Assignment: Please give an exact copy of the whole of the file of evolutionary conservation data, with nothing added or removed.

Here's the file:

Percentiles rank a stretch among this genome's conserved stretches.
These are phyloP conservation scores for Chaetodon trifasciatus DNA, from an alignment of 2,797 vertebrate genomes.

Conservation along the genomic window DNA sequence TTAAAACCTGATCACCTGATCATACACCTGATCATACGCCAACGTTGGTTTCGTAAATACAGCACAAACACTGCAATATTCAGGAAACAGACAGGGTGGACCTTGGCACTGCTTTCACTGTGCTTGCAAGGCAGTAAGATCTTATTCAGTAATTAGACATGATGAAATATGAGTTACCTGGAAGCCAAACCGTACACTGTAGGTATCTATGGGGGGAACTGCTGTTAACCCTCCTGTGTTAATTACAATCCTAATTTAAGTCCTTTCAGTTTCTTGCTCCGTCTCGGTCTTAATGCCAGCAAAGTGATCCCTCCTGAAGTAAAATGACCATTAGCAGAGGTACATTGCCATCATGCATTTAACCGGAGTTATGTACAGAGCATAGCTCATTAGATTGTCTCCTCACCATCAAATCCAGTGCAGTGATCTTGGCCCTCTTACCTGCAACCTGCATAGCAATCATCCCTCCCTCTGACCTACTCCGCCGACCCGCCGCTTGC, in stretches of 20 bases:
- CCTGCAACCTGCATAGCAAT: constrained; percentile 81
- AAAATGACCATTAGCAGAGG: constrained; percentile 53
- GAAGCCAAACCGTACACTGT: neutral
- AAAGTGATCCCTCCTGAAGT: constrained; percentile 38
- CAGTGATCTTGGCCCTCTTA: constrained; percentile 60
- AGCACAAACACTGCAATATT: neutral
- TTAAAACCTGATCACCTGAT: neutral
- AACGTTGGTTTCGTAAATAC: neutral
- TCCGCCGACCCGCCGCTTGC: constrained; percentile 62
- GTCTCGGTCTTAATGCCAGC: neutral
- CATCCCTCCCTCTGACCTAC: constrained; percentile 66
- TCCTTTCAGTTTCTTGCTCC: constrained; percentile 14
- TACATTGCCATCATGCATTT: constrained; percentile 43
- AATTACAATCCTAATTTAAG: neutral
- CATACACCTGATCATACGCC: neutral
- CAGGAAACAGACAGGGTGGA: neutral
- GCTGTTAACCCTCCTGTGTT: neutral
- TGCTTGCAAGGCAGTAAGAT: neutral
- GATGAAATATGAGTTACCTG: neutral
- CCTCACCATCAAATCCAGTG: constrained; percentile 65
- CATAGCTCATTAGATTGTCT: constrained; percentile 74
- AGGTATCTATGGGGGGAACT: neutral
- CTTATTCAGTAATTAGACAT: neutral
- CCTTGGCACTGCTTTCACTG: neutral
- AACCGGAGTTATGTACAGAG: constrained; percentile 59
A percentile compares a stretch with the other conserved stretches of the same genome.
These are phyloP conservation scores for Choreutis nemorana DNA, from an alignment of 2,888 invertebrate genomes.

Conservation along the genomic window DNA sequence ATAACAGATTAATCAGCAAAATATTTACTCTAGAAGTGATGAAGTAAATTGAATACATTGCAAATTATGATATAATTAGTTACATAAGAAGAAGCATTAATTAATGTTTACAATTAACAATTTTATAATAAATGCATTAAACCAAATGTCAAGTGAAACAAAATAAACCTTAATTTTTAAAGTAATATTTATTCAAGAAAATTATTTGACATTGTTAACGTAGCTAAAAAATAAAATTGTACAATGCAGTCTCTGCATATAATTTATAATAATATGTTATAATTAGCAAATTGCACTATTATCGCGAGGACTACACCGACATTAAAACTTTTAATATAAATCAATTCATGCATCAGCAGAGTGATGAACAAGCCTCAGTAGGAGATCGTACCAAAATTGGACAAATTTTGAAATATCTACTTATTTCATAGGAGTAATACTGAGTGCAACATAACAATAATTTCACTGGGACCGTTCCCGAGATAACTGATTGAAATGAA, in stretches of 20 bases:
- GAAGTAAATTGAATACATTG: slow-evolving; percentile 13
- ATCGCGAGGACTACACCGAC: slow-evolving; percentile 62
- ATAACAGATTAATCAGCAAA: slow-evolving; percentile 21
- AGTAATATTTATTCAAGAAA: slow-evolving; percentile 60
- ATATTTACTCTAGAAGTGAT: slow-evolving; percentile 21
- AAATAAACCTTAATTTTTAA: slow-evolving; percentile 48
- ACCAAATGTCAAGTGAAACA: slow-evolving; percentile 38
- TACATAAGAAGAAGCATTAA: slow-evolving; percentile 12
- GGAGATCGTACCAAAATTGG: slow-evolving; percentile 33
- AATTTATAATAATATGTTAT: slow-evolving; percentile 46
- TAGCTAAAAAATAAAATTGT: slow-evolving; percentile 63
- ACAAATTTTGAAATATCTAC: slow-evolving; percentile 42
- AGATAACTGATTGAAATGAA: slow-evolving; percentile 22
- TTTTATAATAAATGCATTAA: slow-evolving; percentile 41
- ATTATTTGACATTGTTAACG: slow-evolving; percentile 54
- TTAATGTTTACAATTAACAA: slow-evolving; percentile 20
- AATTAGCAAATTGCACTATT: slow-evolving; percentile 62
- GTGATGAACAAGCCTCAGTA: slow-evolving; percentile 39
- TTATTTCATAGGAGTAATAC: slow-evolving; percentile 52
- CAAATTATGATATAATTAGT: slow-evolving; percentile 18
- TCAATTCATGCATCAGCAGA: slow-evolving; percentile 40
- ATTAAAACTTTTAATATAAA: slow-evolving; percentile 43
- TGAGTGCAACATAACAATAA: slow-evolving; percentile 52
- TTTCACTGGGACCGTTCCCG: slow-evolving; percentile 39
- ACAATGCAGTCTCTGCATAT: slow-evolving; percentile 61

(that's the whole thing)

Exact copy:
Percentiles rank a stretch among this genome's conserved stretches.
These are phyloP conservation scores for Chaetodon trifasciatus DNA, from an alignment of 2,797 vertebrate genomes.

Conservation along the genomic window DNA sequence TTAAAACCTGATCACCTGATCATACACCTGATCATACGCCAACGTTGGTTTCGTAAATACAGCACAAACACTGCAATATTCAGGAAACAGACAGGGTGGACCTTGGCACTGCTTTCACTGTGCTTGCAAGGCAGTAAGATCTTATTCAGTAATTAGACATGATGAAATATGAGTTACCTGGAAGCCAAACCGTACACTGTAGGTATCTATGGGGGGAACTGCTGTTAACCCTCCTGTGTTAATTACAATCCTAATTTAAGTCCTTTCAGTTTCTTGCTCCGTCTCGGTCTTAATGCCAGCAAAGTGATCCCTCCTGAAGTAAAATGACCATTAGCAGAGGTACATTGCCATCATGCATTTAACCGGAGTTATGTACAGAGCATAGCTCATTAGATTGTCTCCTCACCATCAAATCCAGTGCAGTGATCTTGGCCCTCTTACCTGCAACCTGCATAGCAATCATCCCTCCCTCTGACCTACTCCGCCGACCCGCCGCTTGC, in stretches of 20 bases:
- CCTGCAACCTGCATAGCAAT: constrained; percentile 81
- AAAATGACCATTAGCAGAGG: constrained; percentile 53
- GAAGCCAAACCGTACACTGT: neutral
- AAAGTGATCCCTCCTGAAGT: constrained; percentile 38
- CAGTGATCTTGGCCCTCTTA: constrained; percentile 60
- AGCACAAACACTGCAATATT: neutral
- TTAAAACCTGATCACCTGAT: neutral
- AACGTTGGTTTCGTAAATAC: neutral
- TCCGCCGACCCGCCGCTTGC: constrained; percentile 62
- GTCTCGGTCTTAATGCCAGC: neutral
- CATCCCTCCCTCTGACCTAC: constrained; percentile 66
- TCCTTTCAGTTTCTTGCTCC: constrained; percentile 14
- TACATTGCCATCATGCATTT: constrained; percentile 43
- AATTACAATCCTAATTTAAG: neutral
- CATACACCTGATCATACGCC: neutral
- CAGGAAACAGACAGGGTGGA: neutral
- GCTGTTAACCCTCCTGTGTT: neutral
- TGCTTGCAAGGCAGTAAGAT: neutral
- GATGAAATATGAGTTACCTG: neutral
- CCTCACCATCAAATCCAGTG: constrained; percentile 65
- CATAGCTCATTAGATTGTCT: constrained; percentile 74
- AGGTATCTATGGGGGGAACT: neutral
- CTTATTCAGTAATTAGACAT: neutral
- CCTTGGCACTGCTTTCACTG: neutral
- AACCGGAGTTATGTACAGAG: constrained; percentile 59
A percentile compares a stretch with the other conserved stretches of the same genome.
These are phyloP conservation scores for Choreutis nemorana DNA, from an alignment of 2,888 invertebrate genomes.

Conservation along the genomic window DNA sequence ATAACAGATTAATCAGCAAAATATTTACTCTAGAAGTGATGAAGTAAATTGAATACATTGCAAATTATGATATAATTAGTTACATAAGAAGAAGCATTAATTAATGTTTACAATTAACAATTTTATAATAAATGCATTAAACCAAATGTCAAGTGAAACAAAATAAACCTTAATTTTTAAAGTAATATTTATTCAAGAAAATTATTTGACATTGTTAACGTAGCTAAAAAATAAAATTGTACAATGCAGTCTCTGCATATAATTTATAATAATATGTTATAATTAGCAAATTGCACTATTATCGCGAGGACTACACCGACATTAAAACTTTTAATATAAATCAATTCATGCATCAGCAGAGTGATGAACAAGCCTCAGTAGGAGATCGTACCAAAATTGGACAAATTTTGAAATATCTACTTATTTCATAGGAGTAATACTGAGTGCAACATAACAATAATTTCACTGGGACCGTTCCCGAGATAACTGATTGAAATGAA, in stretches of 20 bases:
- GAAGTAAATTGAATACATTG: slow-evolving; percentile 13
- ATCGCGAGGACTACACCGAC: slow-evolving; percentile 62
- ATAACAGATTAATCAGCAAA: slow-evolving; percentile 21
- AGTAATATTTATTCAAGAAA: slow-evolving; percentile 60
- ATATTTACTCTAGAAGTGAT: slow-evolving; percentile 21
- AAATAAACCTTAATTTTTAA: slow-evolving; percentile 48
- ACCAAATGTCAAGTGAAACA: slow-evolving; percentile 38
- TACATAAGAAGAAGCATTAA: slow-evolving; percentile 12
- GGAGATCGTACCAAAATTGG: slow-evolving; percentile 33
- AATTTATAATAATATGTTAT: slow-evolving; percentile 46
- TAGCTAAAAAATAAAATTGT: slow-evolving; percentile 63
- ACAAATTTTGAAATATCTAC: slow-evolving; percentile 42
- AGATAACTGATTGAAATGAA: slow-evolving; percentile 22
- TTTTATAATAAATGCATTAA: slow-evolving; percentile 41
- ATTATTTGACATTGTTAACG: slow-evolving; percentile 54
- TTAATGTTTACAATTAACAA: slow-evolving; percentile 20
- AATTAGCAAATTGCACTATT: slow-evolving; percentile 62
- GTGATGAACAAGCCTCAGTA: slow-evolving; percentile 39
- TTATTTCATAGGAGTAATAC: slow-evolving; percentile 52
- CAAATTATGATATAATTAGT: slow-evolving; percentile 18
- TCAATTCATGCATCAGCAGA: slow-evolving; percentile 40
- ATTAAAACTTTTAATATAAA: slow-evolving; percentile 43
- TGAGTGCAACATAACAATAA: slow-evolving; percentile 52
- TTTCACTGGGACCGTTCCCG: slow-evolving; percentile 39
- ACAATGCAGTCTCTGCATAT: slow-evolving; percentile 61